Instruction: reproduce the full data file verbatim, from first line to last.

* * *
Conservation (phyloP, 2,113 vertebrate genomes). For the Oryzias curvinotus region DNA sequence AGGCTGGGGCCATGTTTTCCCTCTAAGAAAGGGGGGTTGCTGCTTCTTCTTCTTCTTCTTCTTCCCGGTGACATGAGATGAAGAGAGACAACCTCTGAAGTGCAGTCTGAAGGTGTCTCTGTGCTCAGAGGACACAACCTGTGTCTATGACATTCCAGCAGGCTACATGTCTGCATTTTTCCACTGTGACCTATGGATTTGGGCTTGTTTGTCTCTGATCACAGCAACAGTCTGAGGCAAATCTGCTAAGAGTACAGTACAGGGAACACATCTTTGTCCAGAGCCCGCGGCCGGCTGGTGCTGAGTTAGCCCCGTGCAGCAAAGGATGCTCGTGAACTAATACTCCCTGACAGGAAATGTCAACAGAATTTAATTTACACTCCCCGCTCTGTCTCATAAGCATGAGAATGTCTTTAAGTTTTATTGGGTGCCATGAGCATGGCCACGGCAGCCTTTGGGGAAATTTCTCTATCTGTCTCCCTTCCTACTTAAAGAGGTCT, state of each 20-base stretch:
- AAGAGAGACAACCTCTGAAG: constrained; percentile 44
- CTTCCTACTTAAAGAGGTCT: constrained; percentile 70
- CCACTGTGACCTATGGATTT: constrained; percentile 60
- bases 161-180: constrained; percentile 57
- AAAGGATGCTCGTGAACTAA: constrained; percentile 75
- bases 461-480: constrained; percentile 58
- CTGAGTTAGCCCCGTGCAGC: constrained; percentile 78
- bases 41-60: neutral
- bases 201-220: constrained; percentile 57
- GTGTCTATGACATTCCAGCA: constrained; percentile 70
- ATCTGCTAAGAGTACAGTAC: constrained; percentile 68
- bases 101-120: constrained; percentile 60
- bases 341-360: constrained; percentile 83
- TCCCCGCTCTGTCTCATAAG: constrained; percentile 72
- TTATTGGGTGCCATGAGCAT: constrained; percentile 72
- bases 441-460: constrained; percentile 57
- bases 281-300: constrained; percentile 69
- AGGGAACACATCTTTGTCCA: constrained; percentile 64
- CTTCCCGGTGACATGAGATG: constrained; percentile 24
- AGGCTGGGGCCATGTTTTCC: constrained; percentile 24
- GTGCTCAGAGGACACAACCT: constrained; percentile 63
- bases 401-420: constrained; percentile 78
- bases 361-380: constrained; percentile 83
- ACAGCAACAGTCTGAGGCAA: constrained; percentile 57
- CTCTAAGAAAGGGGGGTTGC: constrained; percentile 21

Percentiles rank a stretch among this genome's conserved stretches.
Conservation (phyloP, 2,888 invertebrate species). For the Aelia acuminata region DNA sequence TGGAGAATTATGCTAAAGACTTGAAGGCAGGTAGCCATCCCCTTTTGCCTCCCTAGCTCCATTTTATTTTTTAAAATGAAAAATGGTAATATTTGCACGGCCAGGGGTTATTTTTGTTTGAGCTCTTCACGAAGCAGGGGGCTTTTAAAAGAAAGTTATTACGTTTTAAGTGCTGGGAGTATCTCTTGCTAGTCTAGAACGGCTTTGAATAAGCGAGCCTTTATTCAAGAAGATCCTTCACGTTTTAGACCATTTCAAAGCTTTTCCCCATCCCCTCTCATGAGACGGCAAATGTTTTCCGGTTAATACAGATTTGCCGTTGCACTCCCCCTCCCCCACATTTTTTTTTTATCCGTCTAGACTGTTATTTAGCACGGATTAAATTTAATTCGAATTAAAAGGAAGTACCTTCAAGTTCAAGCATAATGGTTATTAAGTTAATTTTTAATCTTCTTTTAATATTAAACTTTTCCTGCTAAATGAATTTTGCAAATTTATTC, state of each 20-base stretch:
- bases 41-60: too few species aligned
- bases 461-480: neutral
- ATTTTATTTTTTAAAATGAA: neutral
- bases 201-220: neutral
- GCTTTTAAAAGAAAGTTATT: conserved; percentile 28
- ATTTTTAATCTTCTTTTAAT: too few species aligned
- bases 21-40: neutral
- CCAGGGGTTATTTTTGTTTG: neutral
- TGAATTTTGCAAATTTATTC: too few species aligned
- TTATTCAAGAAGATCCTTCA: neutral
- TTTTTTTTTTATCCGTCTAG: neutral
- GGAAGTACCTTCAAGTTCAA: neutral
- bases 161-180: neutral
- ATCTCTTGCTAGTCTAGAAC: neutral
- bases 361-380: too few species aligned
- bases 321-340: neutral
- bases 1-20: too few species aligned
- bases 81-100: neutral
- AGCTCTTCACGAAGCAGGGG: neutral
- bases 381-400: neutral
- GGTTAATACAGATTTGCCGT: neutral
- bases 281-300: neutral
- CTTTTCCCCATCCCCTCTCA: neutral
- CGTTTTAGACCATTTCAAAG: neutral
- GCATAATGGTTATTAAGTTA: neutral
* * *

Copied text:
Conservation (phyloP, 2,113 vertebrate genomes). For the Oryzias curvinotus region DNA sequence AGGCTGGGGCCATGTTTTCCCTCTAAGAAAGGGGGGTTGCTGCTTCTTCTTCTTCTTCTTCTTCCCGGTGACATGAGATGAAGAGAGACAACCTCTGAAGTGCAGTCTGAAGGTGTCTCTGTGCTCAGAGGACACAACCTGTGTCTATGACATTCCAGCAGGCTACATGTCTGCATTTTTCCACTGTGACCTATGGATTTGGGCTTGTTTGTCTCTGATCACAGCAACAGTCTGAGGCAAATCTGCTAAGAGTACAGTACAGGGAACACATCTTTGTCCAGAGCCCGCGGCCGGCTGGTGCTGAGTTAGCCCCGTGCAGCAAAGGATGCTCGTGAACTAATACTCCCTGACAGGAAATGTCAACAGAATTTAATTTACACTCCCCGCTCTGTCTCATAAGCATGAGAATGTCTTTAAGTTTTATTGGGTGCCATGAGCATGGCCACGGCAGCCTTTGGGGAAATTTCTCTATCTGTCTCCCTTCCTACTTAAAGAGGTCT, state of each 20-base stretch:
- AAGAGAGACAACCTCTGAAG: constrained; percentile 44
- CTTCCTACTTAAAGAGGTCT: constrained; percentile 70
- CCACTGTGACCTATGGATTT: constrained; percentile 60
- bases 161-180: constrained; percentile 57
- AAAGGATGCTCGTGAACTAA: constrained; percentile 75
- bases 461-480: constrained; percentile 58
- CTGAGTTAGCCCCGTGCAGC: constrained; percentile 78
- bases 41-60: neutral
- bases 201-220: constrained; percentile 57
- GTGTCTATGACATTCCAGCA: constrained; percentile 70
- ATCTGCTAAGAGTACAGTAC: constrained; percentile 68
- bases 101-120: constrained; percentile 60
- bases 341-360: constrained; percentile 83
- TCCCCGCTCTGTCTCATAAG: constrained; percentile 72
- TTATTGGGTGCCATGAGCAT: constrained; percentile 72
- bases 441-460: constrained; percentile 57
- bases 281-300: constrained; percentile 69
- AGGGAACACATCTTTGTCCA: constrained; percentile 64
- CTTCCCGGTGACATGAGATG: constrained; percentile 24
- AGGCTGGGGCCATGTTTTCC: constrained; percentile 24
- GTGCTCAGAGGACACAACCT: constrained; percentile 63
- bases 401-420: constrained; percentile 78
- bases 361-380: constrained; percentile 83
- ACAGCAACAGTCTGAGGCAA: constrained; percentile 57
- CTCTAAGAAAGGGGGGTTGC: constrained; percentile 21

Percentiles rank a stretch among this genome's conserved stretches.
Conservation (phyloP, 2,888 invertebrate species). For the Aelia acuminata region DNA sequence TGGAGAATTATGCTAAAGACTTGAAGGCAGGTAGCCATCCCCTTTTGCCTCCCTAGCTCCATTTTATTTTTTAAAATGAAAAATGGTAATATTTGCACGGCCAGGGGTTATTTTTGTTTGAGCTCTTCACGAAGCAGGGGGCTTTTAAAAGAAAGTTATTACGTTTTAAGTGCTGGGAGTATCTCTTGCTAGTCTAGAACGGCTTTGAATAAGCGAGCCTTTATTCAAGAAGATCCTTCACGTTTTAGACCATTTCAAAGCTTTTCCCCATCCCCTCTCATGAGACGGCAAATGTTTTCCGGTTAATACAGATTTGCCGTTGCACTCCCCCTCCCCCACATTTTTTTTTTATCCGTCTAGACTGTTATTTAGCACGGATTAAATTTAATTCGAATTAAAAGGAAGTACCTTCAAGTTCAAGCATAATGGTTATTAAGTTAATTTTTAATCTTCTTTTAATATTAAACTTTTCCTGCTAAATGAATTTTGCAAATTTATTC, state of each 20-base stretch:
- bases 41-60: too few species aligned
- bases 461-480: neutral
- ATTTTATTTTTTAAAATGAA: neutral
- bases 201-220: neutral
- GCTTTTAAAAGAAAGTTATT: conserved; percentile 28
- ATTTTTAATCTTCTTTTAAT: too few species aligned
- bases 21-40: neutral
- CCAGGGGTTATTTTTGTTTG: neutral
- TGAATTTTGCAAATTTATTC: too few species aligned
- TTATTCAAGAAGATCCTTCA: neutral
- TTTTTTTTTTATCCGTCTAG: neutral
- GGAAGTACCTTCAAGTTCAA: neutral
- bases 161-180: neutral
- ATCTCTTGCTAGTCTAGAAC: neutral
- bases 361-380: too few species aligned
- bases 321-340: neutral
- bases 1-20: too few species aligned
- bases 81-100: neutral
- AGCTCTTCACGAAGCAGGGG: neutral
- bases 381-400: neutral
- GGTTAATACAGATTTGCCGT: neutral
- bases 281-300: neutral
- CTTTTCCCCATCCCCTCTCA: neutral
- CGTTTTAGACCATTTCAAAG: neutral
- GCATAATGGTTATTAAGTTA: neutral